Due to the success of my post about getting rid of pantry moths, I’ve often gotten further questions about how to get rid of other things around the home. Sometimes I’m not sure where to start, but when this question came in, I knew just what to do since we had our share of mice at the farmhouse. As you might imagine, when you live towards the country and have lots of farms around you, mice are going to come into your home at some point. And that’s ok…it’s when you start getting rats wandering in that you have real trouble (and we’ve thankfully not had to deal with that although there are definitely rats around in Berlin. Ick.)
Have a question for me? Send me an email at tiffany @ noordinaryhomestead.com or leave it in the comments below!
Can you please tell me how to get mice out of my pantry?
I’ve not had mice in my pantry before, but we have had them coming into our mudroom before as they were after our dog food. My best advice is to buy some traps (either live, old fashioned or the newer plastic ones with hardcore mouse bait) put them along the edges of your walls. Mice don’t see so well, so they usually scurry along the baseboards until they get where they want to be. They will often run right into a trap without even realizing what happened.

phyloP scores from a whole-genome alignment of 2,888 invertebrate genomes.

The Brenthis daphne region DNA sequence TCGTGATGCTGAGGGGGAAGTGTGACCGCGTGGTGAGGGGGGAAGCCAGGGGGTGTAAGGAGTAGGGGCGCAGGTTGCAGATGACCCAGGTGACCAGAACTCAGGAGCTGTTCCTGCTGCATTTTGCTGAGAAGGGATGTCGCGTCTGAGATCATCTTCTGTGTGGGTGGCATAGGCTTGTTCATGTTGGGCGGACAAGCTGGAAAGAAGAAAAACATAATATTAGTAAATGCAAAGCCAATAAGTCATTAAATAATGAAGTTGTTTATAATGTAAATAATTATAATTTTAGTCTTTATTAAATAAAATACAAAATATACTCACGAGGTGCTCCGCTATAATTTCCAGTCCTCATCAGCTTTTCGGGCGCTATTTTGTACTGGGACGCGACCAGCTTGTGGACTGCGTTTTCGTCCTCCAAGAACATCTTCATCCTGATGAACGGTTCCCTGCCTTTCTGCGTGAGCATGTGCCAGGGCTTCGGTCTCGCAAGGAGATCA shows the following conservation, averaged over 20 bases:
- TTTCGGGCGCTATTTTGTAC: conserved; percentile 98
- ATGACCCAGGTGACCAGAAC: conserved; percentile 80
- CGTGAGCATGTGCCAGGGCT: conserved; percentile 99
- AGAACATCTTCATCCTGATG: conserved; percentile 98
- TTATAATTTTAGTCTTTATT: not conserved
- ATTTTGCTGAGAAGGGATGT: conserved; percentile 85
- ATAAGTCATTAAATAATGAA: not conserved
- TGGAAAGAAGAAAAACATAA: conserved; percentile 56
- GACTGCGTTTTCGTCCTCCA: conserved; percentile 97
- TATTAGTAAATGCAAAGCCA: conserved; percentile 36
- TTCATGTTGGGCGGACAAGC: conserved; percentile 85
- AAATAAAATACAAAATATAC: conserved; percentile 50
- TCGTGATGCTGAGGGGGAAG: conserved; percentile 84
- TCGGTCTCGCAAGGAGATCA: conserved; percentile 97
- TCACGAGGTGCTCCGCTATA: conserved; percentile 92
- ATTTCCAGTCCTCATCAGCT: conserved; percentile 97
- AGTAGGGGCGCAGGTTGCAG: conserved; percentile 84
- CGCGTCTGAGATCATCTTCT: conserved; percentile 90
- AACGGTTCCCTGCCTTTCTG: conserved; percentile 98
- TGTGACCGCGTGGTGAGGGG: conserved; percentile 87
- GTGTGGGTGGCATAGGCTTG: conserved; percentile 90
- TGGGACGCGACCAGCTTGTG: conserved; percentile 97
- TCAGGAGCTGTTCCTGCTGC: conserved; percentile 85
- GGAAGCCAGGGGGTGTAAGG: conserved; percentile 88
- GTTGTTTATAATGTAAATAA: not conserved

We’ve used live traps in the past with good results. I just threw some chocolate muffin crumbs into the trap and had a mouse in no time. We also had what seems to have been a family or two of mice in our attic at once point, and used hardcore mouse bait to kill them although we never did actually see any dead mice during that process so I don’t know what happened to them exactly. But they did certainly leave our house, whether it was because the food source dried up or because they realized we were getting serious about them leaving.
If you use live traps, set the mice free somewhere away from civilization if you can, but do keep in mind that the common mice we end up with in our homes usually don’t survive long in the wild unless there is some sort of sustainable food source near by. And even then, they’ll usually end up becoming a snack for predators before they figure out how to live in the wild.
And if you choose to use the old fashioned traps, keep in mind that they are rather brutal and you may end up with mice struggling in the traps for several hours or more before they perish. This is unfortunately because the trap doesn’t always strike across the back of the neck to kill quickly as it should, but sometimes will come down across the nose or further back, trapping the mouse and causing it a lot of pain. But if you’ve got ‘em, use ‘em. I’ve read that using Nutella (the German chocolate hazelnut spread) on the trigger or sticking a nut on the trigger and then disguising it with peanut butter is a sure fire way to make sure that your yummy bait doesn’t end up getting stolen before the trap goes off.
Mint is said to repel mice and I’ve used big clumps of fresh mint around our attic, as well as mint essential oil drops. I can’t say it had a huge effect, but I also later discovered that they had been having a hay day in a bag of cat food I had stored in my attic, so the lure of the smörgåsbord was probably more interesting than the repellent mint.
We also thought about getting a farm cat or two at one time, but as it turns out, our dog Ayla is rather good at catching mice also.